The Gadsden, Alabama, native speaks in such a matter-of-fact drawl on everything. This is a man who survived an emergency surgery in 2013 to repair a tear in the inner wall of his aorta. (He was given a 20 percent chance to live. Surgery lasted 10 hours.) A man who grew up the son of a tiremaker at the Goodyear Tire Plant and will never forget the resiliency of Dad when Dad was laid off after 20-plus years. A man who then lost "Big Freddie" to lung cancer in 2015.
"Nothing's come easy," he says, "but nothing came easy in my life, either. When people tell you 'No,' you keep saying 'Yes.'"
Adversity, he knows, will strike, and the Browns, he knows, will be accountable in that moment. Because passive-aggressiveness is a poison. "There's not going to be any of that here," Kitchens says. Under his watch, problems will be met head-on.
"We're not going to close our eyes and act like it's not there. We're going to address it."
The key for that, he also knows, is strengthening relationships up to a point to handle such blunt moments. And no relationship in sports is more important than coach and quarterback. We've seen what can happen when it turns south.
To Kitchens, again, it's simple.
"Here's what I think people lose sight of," Kitchens begins. "Society in itself sometimes is just scared to say the truth. I've always heard that the truth will set you free. If I can be truthful with him and he can be truthful with me, what else do we need? Because if he can trust that I'll tell him the truth, if he can trust that I have the best interest in mind, he's going to trust me. If he trusts me, he'll listen. If he doesn't, he won't. And the same with him. ... That trust allows you to have difficult conversations to enable you to get the most out of someone. That's where we're at with our whole team. It's not just Baker."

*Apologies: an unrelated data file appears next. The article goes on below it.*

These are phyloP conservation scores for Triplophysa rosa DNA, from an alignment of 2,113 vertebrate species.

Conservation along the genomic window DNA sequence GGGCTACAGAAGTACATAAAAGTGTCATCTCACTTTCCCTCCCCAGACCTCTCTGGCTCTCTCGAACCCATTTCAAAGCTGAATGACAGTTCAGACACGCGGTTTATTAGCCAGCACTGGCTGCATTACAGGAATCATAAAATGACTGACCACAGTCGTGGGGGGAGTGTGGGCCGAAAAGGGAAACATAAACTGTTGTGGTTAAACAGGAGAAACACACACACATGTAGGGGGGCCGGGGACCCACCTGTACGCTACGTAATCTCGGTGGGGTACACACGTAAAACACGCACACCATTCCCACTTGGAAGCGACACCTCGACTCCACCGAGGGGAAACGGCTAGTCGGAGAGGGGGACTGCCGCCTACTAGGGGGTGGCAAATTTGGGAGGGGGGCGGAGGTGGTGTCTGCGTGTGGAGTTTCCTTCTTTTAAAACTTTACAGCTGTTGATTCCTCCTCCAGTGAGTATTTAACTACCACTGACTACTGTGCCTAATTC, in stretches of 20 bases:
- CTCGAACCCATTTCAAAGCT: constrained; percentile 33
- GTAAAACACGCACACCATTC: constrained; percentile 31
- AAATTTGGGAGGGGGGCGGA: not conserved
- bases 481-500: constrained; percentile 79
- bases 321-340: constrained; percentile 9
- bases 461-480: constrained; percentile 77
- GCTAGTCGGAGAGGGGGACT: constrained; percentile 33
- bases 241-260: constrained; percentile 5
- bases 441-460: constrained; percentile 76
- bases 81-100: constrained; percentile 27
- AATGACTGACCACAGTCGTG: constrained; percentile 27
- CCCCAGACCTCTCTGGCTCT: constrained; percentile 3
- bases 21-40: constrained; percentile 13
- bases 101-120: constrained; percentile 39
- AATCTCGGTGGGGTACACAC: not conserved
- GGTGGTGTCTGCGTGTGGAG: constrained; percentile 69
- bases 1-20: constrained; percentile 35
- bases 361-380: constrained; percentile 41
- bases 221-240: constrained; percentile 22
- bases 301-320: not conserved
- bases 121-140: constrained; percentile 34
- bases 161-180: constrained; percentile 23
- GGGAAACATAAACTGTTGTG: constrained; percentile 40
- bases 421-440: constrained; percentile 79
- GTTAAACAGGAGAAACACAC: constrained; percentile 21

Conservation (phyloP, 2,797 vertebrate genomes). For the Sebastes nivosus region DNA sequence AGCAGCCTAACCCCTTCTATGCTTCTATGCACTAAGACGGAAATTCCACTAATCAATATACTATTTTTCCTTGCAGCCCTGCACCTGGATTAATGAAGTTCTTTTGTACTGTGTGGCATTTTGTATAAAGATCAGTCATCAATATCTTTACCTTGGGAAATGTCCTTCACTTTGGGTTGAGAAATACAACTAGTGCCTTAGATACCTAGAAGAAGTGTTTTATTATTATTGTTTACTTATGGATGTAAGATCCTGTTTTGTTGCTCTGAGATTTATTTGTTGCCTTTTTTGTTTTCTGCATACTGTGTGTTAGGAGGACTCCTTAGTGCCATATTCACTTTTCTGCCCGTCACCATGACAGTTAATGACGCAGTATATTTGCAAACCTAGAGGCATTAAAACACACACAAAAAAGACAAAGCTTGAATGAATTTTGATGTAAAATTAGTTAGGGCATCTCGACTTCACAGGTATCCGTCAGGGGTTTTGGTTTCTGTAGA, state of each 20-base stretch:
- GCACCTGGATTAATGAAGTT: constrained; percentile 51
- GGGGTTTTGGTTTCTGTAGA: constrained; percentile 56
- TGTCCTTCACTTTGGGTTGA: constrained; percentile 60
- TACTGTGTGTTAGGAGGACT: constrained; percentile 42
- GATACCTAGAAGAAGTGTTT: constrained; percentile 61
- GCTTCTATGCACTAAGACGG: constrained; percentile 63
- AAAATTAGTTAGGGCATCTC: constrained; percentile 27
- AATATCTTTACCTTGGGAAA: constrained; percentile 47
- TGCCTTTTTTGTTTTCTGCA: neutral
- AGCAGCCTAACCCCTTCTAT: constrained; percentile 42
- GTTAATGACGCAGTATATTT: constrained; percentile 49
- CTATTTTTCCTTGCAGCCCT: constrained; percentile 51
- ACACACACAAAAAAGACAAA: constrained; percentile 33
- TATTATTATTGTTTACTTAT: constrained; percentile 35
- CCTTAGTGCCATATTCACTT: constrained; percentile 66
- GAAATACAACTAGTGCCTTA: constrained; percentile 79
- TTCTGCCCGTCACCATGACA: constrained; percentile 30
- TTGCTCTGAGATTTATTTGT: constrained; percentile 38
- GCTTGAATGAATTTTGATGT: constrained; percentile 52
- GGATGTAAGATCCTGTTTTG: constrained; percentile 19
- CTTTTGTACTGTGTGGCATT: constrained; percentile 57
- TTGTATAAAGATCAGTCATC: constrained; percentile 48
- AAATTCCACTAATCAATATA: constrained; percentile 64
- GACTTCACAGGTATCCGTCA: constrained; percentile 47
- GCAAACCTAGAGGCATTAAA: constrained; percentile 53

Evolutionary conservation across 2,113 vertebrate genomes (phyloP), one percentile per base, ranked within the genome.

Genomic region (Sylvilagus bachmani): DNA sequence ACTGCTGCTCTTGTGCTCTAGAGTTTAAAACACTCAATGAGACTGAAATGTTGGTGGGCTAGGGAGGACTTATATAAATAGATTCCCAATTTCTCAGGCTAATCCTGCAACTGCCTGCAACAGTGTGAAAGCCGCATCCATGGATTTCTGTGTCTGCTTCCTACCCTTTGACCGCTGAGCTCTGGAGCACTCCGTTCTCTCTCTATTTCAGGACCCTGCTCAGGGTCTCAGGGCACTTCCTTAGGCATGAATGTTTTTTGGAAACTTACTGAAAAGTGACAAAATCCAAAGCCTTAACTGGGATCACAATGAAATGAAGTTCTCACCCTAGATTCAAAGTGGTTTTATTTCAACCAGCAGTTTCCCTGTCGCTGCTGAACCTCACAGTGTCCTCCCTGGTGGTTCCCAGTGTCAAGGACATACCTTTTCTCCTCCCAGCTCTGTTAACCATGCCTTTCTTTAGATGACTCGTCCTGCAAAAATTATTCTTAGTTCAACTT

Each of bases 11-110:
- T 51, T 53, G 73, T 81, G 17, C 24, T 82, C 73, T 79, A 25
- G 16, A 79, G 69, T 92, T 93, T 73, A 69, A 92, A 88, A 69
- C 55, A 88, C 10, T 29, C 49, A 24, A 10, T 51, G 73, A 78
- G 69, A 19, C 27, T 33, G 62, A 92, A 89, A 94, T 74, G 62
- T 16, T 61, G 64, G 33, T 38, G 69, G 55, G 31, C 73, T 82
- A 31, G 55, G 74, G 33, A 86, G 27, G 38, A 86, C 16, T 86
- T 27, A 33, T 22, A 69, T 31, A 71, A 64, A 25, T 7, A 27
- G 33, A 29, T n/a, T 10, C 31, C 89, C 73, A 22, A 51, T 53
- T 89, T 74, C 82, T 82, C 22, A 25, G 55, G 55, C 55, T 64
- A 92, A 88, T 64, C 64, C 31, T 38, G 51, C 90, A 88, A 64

He points to Vernon working out inside the Browns' practice bubble.
"I want Olivier Vernon trusting that guy beside him. I want that linebacker trusting that corner. I want that corner trusting that safety. I want the right guard trusting the tackle. I want the back trusting the quarterback.
"I know it's simple. But I'm from Alabama. I can be simple."
Don't be fooled. Kitchens may come across as a good ol' boy you'd love to pound beers with, but he's a master innovator. Remember Mayfield faking a fly sweep by flipping the ball to himself before slinging a touchdown to Landry? One source says he checked with the league office before that Ravens game to make sure the play was legal. Expect more trickeration this year, even if Kitchens isn't a distant relative or part-time barista of Sean McVay's. Kitchens sure wasn't at the top of the Browns' list when their search began, but he proved he can stay at the cutting edge of today's game.
More importantly, he showed the Browns he's capable of handling egos.